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    Everybody Eats

  • Across the country, community cafés are using flexible pricing to feed the hungry and rebuild communities.

    SAME Café
    Denver’s SAME Café is the original member of the One World Everybody Eats organization.
    “Run the restaurant first” is a constant piece of advice given by those involved in community cafés. Service, food quality, and atmosphere must be on par with other restaurants.

    “You have to understand the numbers, the food costs, the business of running a foodservice operation,” says Melissa Mueller, proprietor of 2 Cups Coffee in Miamisburg, Ohio, another community café. “I wish I had understood the business on a broader spectrum.”

    Adding a layer of complexity is the decision of whether to operate as a nonprofit or a for-profit restaurant. Rooster Soup, for example, will be run as a for-profit concept, though there is talk of applying for 501(c)(3) status. The process can be labor-intensive; pages of paperwork and fees are involved. However, as a nonprofit, a restaurant would be eligible for federal and local grants. And because of the flexible pricing model central to the community café concept, those extra dollars are often needed.

    “We would be closed if we were a regular business,” SAME’s Birky says.

    Vimala’s Curryblossom Café in Chapel Hill, North Carolina, runs as a for-profit community café. Anyone can eat, regardless of their ability to pay, though there is a menu with fixed prices. Those who eat free on the “Community Card” have a choice between two entrées—one vegetarian and the other meat-based. The card is funded by donations from paying guests and profits from Curryblossom.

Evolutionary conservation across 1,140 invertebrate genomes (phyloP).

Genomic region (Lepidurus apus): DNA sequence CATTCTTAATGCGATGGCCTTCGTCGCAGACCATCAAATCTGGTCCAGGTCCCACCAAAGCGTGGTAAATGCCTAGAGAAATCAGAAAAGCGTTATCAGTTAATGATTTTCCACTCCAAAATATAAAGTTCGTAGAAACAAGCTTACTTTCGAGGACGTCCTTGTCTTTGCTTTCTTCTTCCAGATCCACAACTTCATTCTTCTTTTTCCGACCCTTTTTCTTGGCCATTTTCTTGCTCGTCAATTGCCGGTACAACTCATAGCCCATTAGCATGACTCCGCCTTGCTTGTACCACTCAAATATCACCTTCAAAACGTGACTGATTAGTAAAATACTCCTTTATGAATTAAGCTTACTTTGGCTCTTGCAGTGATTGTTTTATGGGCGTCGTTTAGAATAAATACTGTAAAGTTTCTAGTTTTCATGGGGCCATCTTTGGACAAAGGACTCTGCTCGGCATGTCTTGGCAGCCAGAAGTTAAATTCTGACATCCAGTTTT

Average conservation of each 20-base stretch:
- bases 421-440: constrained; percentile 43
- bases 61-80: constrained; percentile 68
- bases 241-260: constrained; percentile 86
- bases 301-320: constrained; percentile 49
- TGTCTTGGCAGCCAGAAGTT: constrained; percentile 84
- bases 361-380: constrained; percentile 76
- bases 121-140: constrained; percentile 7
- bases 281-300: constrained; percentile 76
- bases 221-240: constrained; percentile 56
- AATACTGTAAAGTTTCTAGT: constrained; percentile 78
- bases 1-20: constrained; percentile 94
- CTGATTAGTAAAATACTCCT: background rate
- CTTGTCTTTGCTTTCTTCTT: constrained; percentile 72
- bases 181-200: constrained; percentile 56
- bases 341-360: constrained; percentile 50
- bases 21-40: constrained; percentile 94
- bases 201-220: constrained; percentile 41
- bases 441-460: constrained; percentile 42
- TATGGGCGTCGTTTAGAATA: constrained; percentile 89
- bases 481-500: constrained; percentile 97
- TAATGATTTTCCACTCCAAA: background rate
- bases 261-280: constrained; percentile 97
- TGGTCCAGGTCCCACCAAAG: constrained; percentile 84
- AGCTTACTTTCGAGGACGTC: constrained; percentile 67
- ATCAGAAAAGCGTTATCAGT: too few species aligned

“Even those who eat free sometimes give change,” says Curryblossom founder Vimala Rajendran. “Some guests will give an equal amount to the tip jar and the Food For All fund. Sometimes I eat the cost of the plates. On a busy day, we’re giving away $45 worth of food, on a slow one $5–$7.”

    Pyngle’s, a One World–affiliated fresh juice truck based in Santa Monica, California, also operates as a for-profit. While juice is never free, owner Ryan Trainor puts the financial decision in the hands of his guests. All drinks are 16 ounces. Market value is somewhere between $7 and $10, but guests typically pay $4–$6.

    “My approach is, ‘Here’s the product. What is affordable for you?’” Trainor says. “A homeless man might give me $1, and I’m losing money on that deal. But someone else might give $8. It eventually averages out. Generally people are good people.”

    Volume accounts for Pyngle’s and Curryblossom’s ability to make a profit. Trainor’s truck parks at high-traffic areas throughout Los Angeles—the Santa Monica Pier, near the University of Southern California, office parks. Curryblossom Café is located on Chapel Hill’s main thoroughfare, Franklin Street, and pulls in guests from nearby businesses and the University of North Carolina at Chapel Hill.

    Nonprofit community cafés like SAME and FoCo are less likely to be located in prime areas. Rent is too high, and the populations in need of their services are less likely to be nearby.

    “One of our biggest obstacles was finding the right location,” FoCo’s Baumgardner says. “We are in the exact area where we needed to be to help the people we want to help.”

    Keeping things simple allows nonprofit cafés to offset the nonpaying customers. Operating hours are limited. Most cafés are only open for lunch, though some also offer breakfast. Creative budgeting and sourcing is employed. Ingredients are bought locally in season. Volunteers supplement paid labor hours. Menus are basic. Soups and salads are popular; high-quality versions are inexpensive to make in-house and nutritious.